Difference between Demat and Trading Account
For those just getting started in the world of stocks and shares, the terms ‘demat account’ and ‘trading account’ may sound interchangeable. In this article, we will explore the key differences between a demat and trading account so that you can better understand how they work.
What is a Demat Account?
A demat account is an account where investors can hold and trade their investments in electronic format. The main benefit of a demat account is that it eliminates the need for physical documents, which can be lost or stolen. Demat accounts also make it easier to track your investments and transactions.
There are many benefits of having a demat account, including:
Convenience: All your shares are held in one place electronically, so you don’t have to worry about keeping track of physical share certificates.
Ease of trading: Buying and selling shares is much easier when everything is done electronically.
Safety: Having your shares in a demat account means they are much less likely to be lost or stolen.
What is a Trading Account?
When it comes to investing in the stock market, one of the first things you need to do is open a trading account. This is an account with a broker that allows you to buy and sell shares. A demat account is simply a way to hold your shares in an electronic format. When you want to buy shares, the broker will execute the trade and then credit the shares to your demat account. Similarly, when you want to sell shares, the broker will debit the shares from your demat account and execute the trade.
Additionally, there are many benefits of having a Trading account. Such as,
1. Ease of transactions:
A trading account makes it easy to buy and sell securities. This is because the broker can quickly transfer money from the account to pay for the securities purchased, and can just as easily transfer money from the sale of securities back into the account.
2. Access to credit:
A trading account can give the account holder access to credit, which can be used to purchase securities.
3. Margin privileges:
A trading account usually comes with margin privileges, which allow the account holder to buy securities with borrowed money. This can be a useful way to increase potential profits, but it also increases risk.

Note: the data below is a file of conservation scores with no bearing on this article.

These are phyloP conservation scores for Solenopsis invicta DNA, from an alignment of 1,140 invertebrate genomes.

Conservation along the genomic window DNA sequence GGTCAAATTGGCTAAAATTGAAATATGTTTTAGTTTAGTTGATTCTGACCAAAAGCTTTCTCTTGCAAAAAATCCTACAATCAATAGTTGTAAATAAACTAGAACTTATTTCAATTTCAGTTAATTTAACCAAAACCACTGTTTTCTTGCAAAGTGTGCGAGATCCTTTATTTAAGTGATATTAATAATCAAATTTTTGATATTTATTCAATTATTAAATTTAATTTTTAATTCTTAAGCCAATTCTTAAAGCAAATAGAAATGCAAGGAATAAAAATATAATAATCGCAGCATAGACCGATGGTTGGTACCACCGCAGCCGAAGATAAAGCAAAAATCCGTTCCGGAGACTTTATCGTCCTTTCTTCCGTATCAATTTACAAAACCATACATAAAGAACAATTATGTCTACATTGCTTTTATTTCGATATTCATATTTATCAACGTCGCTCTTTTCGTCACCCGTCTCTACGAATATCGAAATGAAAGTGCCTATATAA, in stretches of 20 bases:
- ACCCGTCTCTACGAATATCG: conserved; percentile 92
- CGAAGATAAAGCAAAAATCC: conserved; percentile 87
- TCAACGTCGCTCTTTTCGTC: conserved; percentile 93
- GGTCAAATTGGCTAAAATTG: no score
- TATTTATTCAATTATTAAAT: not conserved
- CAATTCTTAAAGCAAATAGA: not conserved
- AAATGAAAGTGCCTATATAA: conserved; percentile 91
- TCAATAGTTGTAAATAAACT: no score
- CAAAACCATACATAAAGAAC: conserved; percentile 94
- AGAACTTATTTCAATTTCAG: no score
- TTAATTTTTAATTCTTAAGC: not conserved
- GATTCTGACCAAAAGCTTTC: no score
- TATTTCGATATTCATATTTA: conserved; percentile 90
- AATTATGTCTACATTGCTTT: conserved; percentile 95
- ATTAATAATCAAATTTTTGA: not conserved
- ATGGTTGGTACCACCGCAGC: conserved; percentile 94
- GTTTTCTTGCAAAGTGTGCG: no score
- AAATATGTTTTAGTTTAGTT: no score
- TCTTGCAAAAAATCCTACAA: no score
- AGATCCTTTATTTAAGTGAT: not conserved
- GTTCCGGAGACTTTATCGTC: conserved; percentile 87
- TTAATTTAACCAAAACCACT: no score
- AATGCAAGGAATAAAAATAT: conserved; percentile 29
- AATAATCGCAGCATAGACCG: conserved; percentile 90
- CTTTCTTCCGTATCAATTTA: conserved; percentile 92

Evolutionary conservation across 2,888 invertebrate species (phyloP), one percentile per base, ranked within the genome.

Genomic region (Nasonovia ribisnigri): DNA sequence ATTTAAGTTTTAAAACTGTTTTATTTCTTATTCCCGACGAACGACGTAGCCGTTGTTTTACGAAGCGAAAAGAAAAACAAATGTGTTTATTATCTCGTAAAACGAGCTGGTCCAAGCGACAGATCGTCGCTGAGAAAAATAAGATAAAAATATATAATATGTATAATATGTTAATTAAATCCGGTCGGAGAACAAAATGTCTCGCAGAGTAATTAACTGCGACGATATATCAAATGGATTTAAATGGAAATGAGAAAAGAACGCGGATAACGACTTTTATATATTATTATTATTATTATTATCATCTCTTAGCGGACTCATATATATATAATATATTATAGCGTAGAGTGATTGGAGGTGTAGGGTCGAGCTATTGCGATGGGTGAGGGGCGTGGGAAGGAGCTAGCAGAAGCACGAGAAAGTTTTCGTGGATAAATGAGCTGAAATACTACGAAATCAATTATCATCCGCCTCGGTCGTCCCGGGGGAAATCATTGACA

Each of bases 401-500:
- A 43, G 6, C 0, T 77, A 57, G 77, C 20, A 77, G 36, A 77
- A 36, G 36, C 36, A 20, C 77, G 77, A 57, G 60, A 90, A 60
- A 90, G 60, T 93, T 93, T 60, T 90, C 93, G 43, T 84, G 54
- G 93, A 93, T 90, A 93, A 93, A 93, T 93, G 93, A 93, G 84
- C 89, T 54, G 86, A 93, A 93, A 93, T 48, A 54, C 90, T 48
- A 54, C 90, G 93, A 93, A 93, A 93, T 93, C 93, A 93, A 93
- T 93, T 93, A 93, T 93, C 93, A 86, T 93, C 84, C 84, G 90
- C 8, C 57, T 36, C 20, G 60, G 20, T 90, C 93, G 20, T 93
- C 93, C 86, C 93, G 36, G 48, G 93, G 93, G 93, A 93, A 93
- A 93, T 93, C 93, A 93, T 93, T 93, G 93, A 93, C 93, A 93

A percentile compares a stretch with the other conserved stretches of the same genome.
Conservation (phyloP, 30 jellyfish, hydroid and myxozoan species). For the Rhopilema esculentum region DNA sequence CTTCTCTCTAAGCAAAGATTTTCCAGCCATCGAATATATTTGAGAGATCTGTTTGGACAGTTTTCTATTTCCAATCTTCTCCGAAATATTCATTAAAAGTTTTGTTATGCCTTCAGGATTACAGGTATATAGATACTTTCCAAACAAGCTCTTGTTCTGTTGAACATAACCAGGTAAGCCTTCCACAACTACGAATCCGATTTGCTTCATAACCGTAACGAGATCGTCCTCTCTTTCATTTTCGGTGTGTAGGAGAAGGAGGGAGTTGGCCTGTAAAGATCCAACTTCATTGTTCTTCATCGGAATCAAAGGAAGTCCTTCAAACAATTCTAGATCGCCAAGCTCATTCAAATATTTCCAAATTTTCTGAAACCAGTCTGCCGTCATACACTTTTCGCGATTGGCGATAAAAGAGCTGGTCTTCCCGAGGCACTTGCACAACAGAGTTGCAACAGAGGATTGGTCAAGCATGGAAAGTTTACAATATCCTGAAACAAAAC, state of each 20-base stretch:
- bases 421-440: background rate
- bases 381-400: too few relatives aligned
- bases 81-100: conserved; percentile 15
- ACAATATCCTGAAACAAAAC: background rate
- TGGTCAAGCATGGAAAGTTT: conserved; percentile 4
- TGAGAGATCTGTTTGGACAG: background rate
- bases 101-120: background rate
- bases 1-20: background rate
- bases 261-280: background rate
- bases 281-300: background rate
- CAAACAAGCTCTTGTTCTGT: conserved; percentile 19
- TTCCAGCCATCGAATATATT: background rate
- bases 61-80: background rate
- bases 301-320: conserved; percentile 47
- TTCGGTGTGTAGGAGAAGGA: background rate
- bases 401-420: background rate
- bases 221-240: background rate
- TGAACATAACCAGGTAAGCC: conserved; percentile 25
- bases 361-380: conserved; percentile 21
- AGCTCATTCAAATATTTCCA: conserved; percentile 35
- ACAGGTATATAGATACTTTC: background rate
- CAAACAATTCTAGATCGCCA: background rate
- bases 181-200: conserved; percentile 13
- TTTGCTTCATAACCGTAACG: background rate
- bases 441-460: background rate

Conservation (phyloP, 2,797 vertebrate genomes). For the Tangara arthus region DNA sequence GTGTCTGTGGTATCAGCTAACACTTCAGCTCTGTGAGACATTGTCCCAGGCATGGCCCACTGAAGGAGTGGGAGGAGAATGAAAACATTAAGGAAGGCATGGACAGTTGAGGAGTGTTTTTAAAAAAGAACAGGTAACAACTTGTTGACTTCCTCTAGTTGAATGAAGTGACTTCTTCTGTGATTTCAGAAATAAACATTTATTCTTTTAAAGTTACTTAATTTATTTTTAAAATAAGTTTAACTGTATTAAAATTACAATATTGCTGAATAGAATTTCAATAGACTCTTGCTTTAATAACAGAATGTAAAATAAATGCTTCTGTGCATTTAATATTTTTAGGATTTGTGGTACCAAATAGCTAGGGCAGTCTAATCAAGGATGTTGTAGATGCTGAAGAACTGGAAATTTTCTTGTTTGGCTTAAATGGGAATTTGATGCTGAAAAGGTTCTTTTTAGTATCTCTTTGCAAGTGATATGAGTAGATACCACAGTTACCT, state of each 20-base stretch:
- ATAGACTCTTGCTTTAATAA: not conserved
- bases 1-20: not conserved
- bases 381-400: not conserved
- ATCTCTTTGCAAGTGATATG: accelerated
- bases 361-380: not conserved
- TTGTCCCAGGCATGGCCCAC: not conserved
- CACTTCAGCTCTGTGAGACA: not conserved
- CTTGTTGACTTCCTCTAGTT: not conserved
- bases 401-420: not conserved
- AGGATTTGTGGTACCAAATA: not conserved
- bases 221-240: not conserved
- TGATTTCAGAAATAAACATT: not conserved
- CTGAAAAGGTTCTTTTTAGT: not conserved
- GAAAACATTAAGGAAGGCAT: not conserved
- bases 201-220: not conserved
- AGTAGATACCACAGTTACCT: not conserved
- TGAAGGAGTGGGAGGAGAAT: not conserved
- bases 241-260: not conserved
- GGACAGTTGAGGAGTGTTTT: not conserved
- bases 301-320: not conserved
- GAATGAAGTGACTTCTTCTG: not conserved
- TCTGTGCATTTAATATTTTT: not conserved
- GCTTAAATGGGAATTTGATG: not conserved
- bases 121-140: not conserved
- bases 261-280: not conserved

4. Discounts on commissions:
Many brokers offer discounts on commissions for accounts that trade frequently. This can save the account holder money over time.
If you’re interested in investing in the stock market, then you’ll need to open both a demat and trading account.
Demat account vs Trading Account
A demat account is an account where shares and securities are held in an electronic form. A trading account is an account through which transactions in shares and securities take place.
The main difference between a demat and a trading account is that in a demat account, shares and securities are held in an electronic form, while in a trading account, transactions in shares and securities take place.
Another difference between the two accounts is that a demat account can be opened with any depository participant (DP), while a trading account has to be opened with a broker.
In India, most brokers offer both demat and trading accounts. So, if you want to trade in stocks, you will need to open both types of accounts.
Also Read: How is Currency Valued?
Can I have a Demat Account without a Trading account?
It is not mandatory to have a trading account to open a demat account. However, most of the banks and stockbrokers offer a bundled account opening service wherein they provide both demat and trading services. Further, it may not be cost effective to open a demat account without a trading account.
Can I have a Trading account without a Demat account?
A Demat account is not mandatory for trading in India. You can have a trading account without a Demat account. In this case, you will have to deliver the shares physically to the broker, who will then hold them in his own Demat account.
A demat account is required to hold shares in an electronic format and is opened with a DP. A trading account is required to trade in shares on a stock exchange.
The charges for a demat account are:
– Dematerialisation charges: A fee charged by the depository participant (DP) for converting physical shares into electronic form.
– Annual Maintenance Charges (AMC): An annual fee charged by the DP for maintaining the account.
– Transaction charges: A fee charged by the DP for each transaction made in the account, i.e., whenever shares are bought or sold.
The charges for a trading account are:
– Brokerage: A fee charged by the broker for each trade executed on behalf of the trader.
– Account opening charges: A one-time fee charged by the broker for opening a new trading account.
– Annual Maintenance Charges (AMC): An annual fee charged by the broker for maintaining the account.